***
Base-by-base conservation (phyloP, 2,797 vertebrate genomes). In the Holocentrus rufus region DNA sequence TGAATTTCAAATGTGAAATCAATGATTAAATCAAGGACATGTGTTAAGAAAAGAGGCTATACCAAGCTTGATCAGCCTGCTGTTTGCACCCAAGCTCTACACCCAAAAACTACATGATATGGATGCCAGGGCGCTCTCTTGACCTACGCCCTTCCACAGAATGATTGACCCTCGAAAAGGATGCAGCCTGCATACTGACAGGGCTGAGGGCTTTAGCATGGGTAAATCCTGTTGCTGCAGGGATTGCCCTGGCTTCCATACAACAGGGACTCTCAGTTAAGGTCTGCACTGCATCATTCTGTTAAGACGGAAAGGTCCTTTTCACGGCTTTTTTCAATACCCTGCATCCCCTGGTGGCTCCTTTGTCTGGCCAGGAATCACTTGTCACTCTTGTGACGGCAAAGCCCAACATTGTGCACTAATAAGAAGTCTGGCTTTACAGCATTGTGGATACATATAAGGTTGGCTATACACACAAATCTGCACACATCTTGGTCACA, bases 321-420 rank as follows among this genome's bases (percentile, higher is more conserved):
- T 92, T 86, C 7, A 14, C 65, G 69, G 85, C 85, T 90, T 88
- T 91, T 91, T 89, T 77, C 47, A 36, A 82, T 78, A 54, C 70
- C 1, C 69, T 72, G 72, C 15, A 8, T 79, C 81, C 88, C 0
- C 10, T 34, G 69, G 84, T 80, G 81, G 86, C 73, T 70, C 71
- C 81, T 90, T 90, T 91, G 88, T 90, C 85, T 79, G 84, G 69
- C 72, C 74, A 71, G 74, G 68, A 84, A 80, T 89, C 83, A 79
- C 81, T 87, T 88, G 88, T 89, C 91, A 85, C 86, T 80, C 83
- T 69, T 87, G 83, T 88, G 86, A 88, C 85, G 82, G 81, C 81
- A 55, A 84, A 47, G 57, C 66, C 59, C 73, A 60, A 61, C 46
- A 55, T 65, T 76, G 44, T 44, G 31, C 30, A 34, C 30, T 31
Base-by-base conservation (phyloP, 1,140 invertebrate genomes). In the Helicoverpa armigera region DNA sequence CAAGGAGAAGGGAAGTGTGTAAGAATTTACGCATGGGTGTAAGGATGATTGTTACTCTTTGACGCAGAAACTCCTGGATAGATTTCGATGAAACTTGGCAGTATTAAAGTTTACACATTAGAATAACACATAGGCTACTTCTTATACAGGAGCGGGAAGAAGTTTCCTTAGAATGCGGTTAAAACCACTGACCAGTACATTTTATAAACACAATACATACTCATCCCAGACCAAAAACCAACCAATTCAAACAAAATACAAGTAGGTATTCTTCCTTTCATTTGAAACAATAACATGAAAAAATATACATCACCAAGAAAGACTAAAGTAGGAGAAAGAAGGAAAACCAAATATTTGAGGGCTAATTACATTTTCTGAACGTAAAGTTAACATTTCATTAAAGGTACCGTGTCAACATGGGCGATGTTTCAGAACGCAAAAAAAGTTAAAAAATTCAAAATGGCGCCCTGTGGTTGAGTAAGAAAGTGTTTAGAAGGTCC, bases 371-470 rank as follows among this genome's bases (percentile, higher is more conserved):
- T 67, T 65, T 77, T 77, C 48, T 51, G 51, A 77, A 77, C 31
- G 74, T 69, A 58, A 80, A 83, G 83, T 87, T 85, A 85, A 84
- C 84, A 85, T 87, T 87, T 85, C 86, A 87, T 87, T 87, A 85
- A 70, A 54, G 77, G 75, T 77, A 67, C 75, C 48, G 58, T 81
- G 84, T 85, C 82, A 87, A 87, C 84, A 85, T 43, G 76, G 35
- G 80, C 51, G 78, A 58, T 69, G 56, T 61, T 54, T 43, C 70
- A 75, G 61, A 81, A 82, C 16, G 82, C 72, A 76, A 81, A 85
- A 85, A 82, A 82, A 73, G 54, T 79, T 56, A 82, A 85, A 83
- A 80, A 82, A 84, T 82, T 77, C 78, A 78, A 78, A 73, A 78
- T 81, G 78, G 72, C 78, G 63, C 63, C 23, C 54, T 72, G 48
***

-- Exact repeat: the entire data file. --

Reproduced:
Base-by-base conservation (phyloP, 2,797 vertebrate genomes). In the Holocentrus rufus region DNA sequence TGAATTTCAAATGTGAAATCAATGATTAAATCAAGGACATGTGTTAAGAAAAGAGGCTATACCAAGCTTGATCAGCCTGCTGTTTGCACCCAAGCTCTACACCCAAAAACTACATGATATGGATGCCAGGGCGCTCTCTTGACCTACGCCCTTCCACAGAATGATTGACCCTCGAAAAGGATGCAGCCTGCATACTGACAGGGCTGAGGGCTTTAGCATGGGTAAATCCTGTTGCTGCAGGGATTGCCCTGGCTTCCATACAACAGGGACTCTCAGTTAAGGTCTGCACTGCATCATTCTGTTAAGACGGAAAGGTCCTTTTCACGGCTTTTTTCAATACCCTGCATCCCCTGGTGGCTCCTTTGTCTGGCCAGGAATCACTTGTCACTCTTGTGACGGCAAAGCCCAACATTGTGCACTAATAAGAAGTCTGGCTTTACAGCATTGTGGATACATATAAGGTTGGCTATACACACAAATCTGCACACATCTTGGTCACA, bases 321-420 rank as follows among this genome's bases (percentile, higher is more conserved):
- T 92, T 86, C 7, A 14, C 65, G 69, G 85, C 85, T 90, T 88
- T 91, T 91, T 89, T 77, C 47, A 36, A 82, T 78, A 54, C 70
- C 1, C 69, T 72, G 72, C 15, A 8, T 79, C 81, C 88, C 0
- C 10, T 34, G 69, G 84, T 80, G 81, G 86, C 73, T 70, C 71
- C 81, T 90, T 90, T 91, G 88, T 90, C 85, T 79, G 84, G 69
- C 72, C 74, A 71, G 74, G 68, A 84, A 80, T 89, C 83, A 79
- C 81, T 87, T 88, G 88, T 89, C 91, A 85, C 86, T 80, C 83
- T 69, T 87, G 83, T 88, G 86, A 88, C 85, G 82, G 81, C 81
- A 55, A 84, A 47, G 57, C 66, C 59, C 73, A 60, A 61, C 46
- A 55, T 65, T 76, G 44, T 44, G 31, C 30, A 34, C 30, T 31
Base-by-base conservation (phyloP, 1,140 invertebrate genomes). In the Helicoverpa armigera region DNA sequence CAAGGAGAAGGGAAGTGTGTAAGAATTTACGCATGGGTGTAAGGATGATTGTTACTCTTTGACGCAGAAACTCCTGGATAGATTTCGATGAAACTTGGCAGTATTAAAGTTTACACATTAGAATAACACATAGGCTACTTCTTATACAGGAGCGGGAAGAAGTTTCCTTAGAATGCGGTTAAAACCACTGACCAGTACATTTTATAAACACAATACATACTCATCCCAGACCAAAAACCAACCAATTCAAACAAAATACAAGTAGGTATTCTTCCTTTCATTTGAAACAATAACATGAAAAAATATACATCACCAAGAAAGACTAAAGTAGGAGAAAGAAGGAAAACCAAATATTTGAGGGCTAATTACATTTTCTGAACGTAAAGTTAACATTTCATTAAAGGTACCGTGTCAACATGGGCGATGTTTCAGAACGCAAAAAAAGTTAAAAAATTCAAAATGGCGCCCTGTGGTTGAGTAAGAAAGTGTTTAGAAGGTCC, bases 371-470 rank as follows among this genome's bases (percentile, higher is more conserved):
- T 67, T 65, T 77, T 77, C 48, T 51, G 51, A 77, A 77, C 31
- G 74, T 69, A 58, A 80, A 83, G 83, T 87, T 85, A 85, A 84
- C 84, A 85, T 87, T 87, T 85, C 86, A 87, T 87, T 87, A 85
- A 70, A 54, G 77, G 75, T 77, A 67, C 75, C 48, G 58, T 81
- G 84, T 85, C 82, A 87, A 87, C 84, A 85, T 43, G 76, G 35
- G 80, C 51, G 78, A 58, T 69, G 56, T 61, T 54, T 43, C 70
- A 75, G 61, A 81, A 82, C 16, G 82, C 72, A 76, A 81, A 85
- A 85, A 82, A 82, A 73, G 54, T 79, T 56, A 82, A 85, A 83
- A 80, A 82, A 84, T 82, T 77, C 78, A 78, A 78, A 73, A 78
- T 81, G 78, G 72, C 78, G 63, C 63, C 23, C 54, T 72, G 48